||Stop (don't kill) the foreground job, and then return to the shell
||Check the status of jobs in the current session
|ps -u username
||Check the status of processes, including those from other sessions. On BSD systems, use 'ps -gx'.
|kill -9 %1
||Kill a job, by specifying its job number after the percent sign
|kill -9 123
||Kill a process, by specifying its process id (PID) number
||Run the most recently stopped job in the background
||Bring most recently backgrounded job to the foreground
||Bring a job to foreground by specifying its job number after the percent sign
Foreground vs. Background
A foreground job can receive keyboard input and signals such as Control-C from the controlling terminal, background jobs cannot. If the login session is disconnected, foreground jobs are terminated by a hang-up signal, while backgrounds jobs are not. Both foreground and background jobs can write to the controlling terminal.
Putting a Job in the Background
Jobs can be put in the background either by initiating them in the background or by stopping a foreground job and then specifying that it be continued in the background.
The way a job is initiated in the background is by putting an ampersand (&) at the end of the command line. For example, to start the excellent web browser Mozilla, if you plan on using the terminal for other activities while the web browser is running, you can type:
A second technique is to stop the foreground job with control-Z, and then to specify that the job be continued in the background with the "bg" command (The Carrot, ^, represents holding down the control key while you press the letter after it). So, if you start Mozilla
When you run in the background a program that uses a graphical user interface for interaction, you will still be able to interact with its graphical elements in your windowing system. If you suspend it with ^Z, you will not be able to interact with it until you start it running, either in the foreground (fg) or the background (bg).
Monitoring Background Jobs
The commands "jobs" and "ps" can be used to monitor the status of background jobs. As a demonstration, suppose that
- A large compilation job is running in the background
- Mozilla is started, and then stopped with ^Z
The report from the command "jobs -l" would look something like this:
 - 12527 Running make oberon
 + 12530 Stopped mozilla
The "[ ]" numbers are the job numbers that "bg" (background), "fg" (foreground), and "kill" use. (See the sections below for the details).
The report from the command "ps -u username" would look something like this:
PID TTY TIME CMD
10272 pts/10 3:40 mozilla-
9418 pts/10 0:00 csh
10198 pts/10 0:00 run-mozi
12527 pts/10 2:07 make oberon
The information in this display is explained in greater detail in "man ps". It shows the running processes in greater detail than the "jobs" output. The numbers in the PID column are the process identification numbers associated with the processes named in the COMMAND column, and can be used by the "kill" command (see below).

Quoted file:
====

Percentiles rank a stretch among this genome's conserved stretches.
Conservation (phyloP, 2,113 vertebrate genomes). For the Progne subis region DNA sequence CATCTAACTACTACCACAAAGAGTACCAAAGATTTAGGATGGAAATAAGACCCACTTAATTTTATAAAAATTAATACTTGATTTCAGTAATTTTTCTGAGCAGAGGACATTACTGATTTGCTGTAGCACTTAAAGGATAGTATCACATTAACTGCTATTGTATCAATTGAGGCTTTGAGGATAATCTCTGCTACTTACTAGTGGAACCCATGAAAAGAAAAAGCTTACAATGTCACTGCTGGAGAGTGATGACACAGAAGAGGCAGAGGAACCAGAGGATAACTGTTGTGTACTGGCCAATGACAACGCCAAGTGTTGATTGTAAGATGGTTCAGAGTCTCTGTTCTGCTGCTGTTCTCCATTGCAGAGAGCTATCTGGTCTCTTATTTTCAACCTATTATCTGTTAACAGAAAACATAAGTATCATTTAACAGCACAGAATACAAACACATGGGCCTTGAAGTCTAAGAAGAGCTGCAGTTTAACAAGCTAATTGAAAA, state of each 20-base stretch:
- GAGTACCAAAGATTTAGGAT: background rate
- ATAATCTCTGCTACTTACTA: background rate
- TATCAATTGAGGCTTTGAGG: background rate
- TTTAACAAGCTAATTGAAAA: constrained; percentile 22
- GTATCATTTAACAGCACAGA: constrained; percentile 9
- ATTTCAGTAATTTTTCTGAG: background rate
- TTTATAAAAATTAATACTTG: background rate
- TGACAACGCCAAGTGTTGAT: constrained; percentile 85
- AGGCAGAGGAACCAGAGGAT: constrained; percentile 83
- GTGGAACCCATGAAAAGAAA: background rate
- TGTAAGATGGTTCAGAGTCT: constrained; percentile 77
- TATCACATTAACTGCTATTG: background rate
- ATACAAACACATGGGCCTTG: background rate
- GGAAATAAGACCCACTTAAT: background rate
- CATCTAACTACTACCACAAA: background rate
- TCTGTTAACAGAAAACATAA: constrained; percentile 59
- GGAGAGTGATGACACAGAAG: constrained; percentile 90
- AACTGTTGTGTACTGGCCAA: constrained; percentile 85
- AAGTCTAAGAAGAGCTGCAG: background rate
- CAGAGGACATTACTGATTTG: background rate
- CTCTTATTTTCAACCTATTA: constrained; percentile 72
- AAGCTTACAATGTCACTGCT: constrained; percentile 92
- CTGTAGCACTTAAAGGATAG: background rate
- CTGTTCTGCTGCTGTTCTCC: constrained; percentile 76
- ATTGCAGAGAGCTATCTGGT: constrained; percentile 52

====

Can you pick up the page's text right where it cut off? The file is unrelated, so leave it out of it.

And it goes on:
Bringing a Background Job to the Foreground
A background job may be brought to the foreground if it was initiated during the current login session. Jobs which were initiated during other login sessions and which are still running cannot be brought to the foreground. However, it is possible to send signals to such jobs using the "kill" command-- see below. A background job or a stopped job may be brought to the foreground with the command fg.
The number following the percent sign is obtained from the leftmost column of the table given by the "jobs" command. See the discussion above, "Monitoring Background Jobs".
Terminating Background Jobs
Jobs from the current session can usually be terminated by bringing them to the foreground and interrupting them with control-c key.
Another technique for terminating jobs running under your user id employs the "kill" command. There are two ways to refer to a particular job. The first uses the number in the leftmost column of the jobs command, as follows:
kill -9 %1
The second way uses the process id given in the leftmost column of the "ps -gx" command, as follows:
kill -9 pid-number
This can be used to terminate stopped and background jobs from the current session. It can be used to terminate jobs initiated by other login sessions of your user id.
Impact on System Performance
The effect of background jobs on system performance depends upon the priority at which they run and how much RAM they require to run. Large jobs can consume immense amounts of RAM which can severely limit system performance. If the program requires too much RAM, the CPU will be wasting a lot of time swapping memory to and from disk rather than executing the jobs it needs to.
The other variable which affects system performance is job priority. If your jobs run at low priority, they will be done at the system's leisure and system performance will not be affected. If they are run at normal priority, they will increase the competition for resources and performance may be degraded. On a heavily loaded system, jobs should only be put into the background at low priority, using the "nice" command. To "nice" a job, just put the word "nice" before the command as you would regularly give it.
The current load on the system may be determined with:
The three numbers at the right of the resulting report indicate the load. If the first of the three is over 3, background jobs should only be initiated with low priority (niced). For example:
nice make oberon
To change the priority of a running job, use the command "renice". For example, if the command 'make oberon' with process ID 12527 is slowing things down too much for everyone else, you could use the command;
renice 19 12527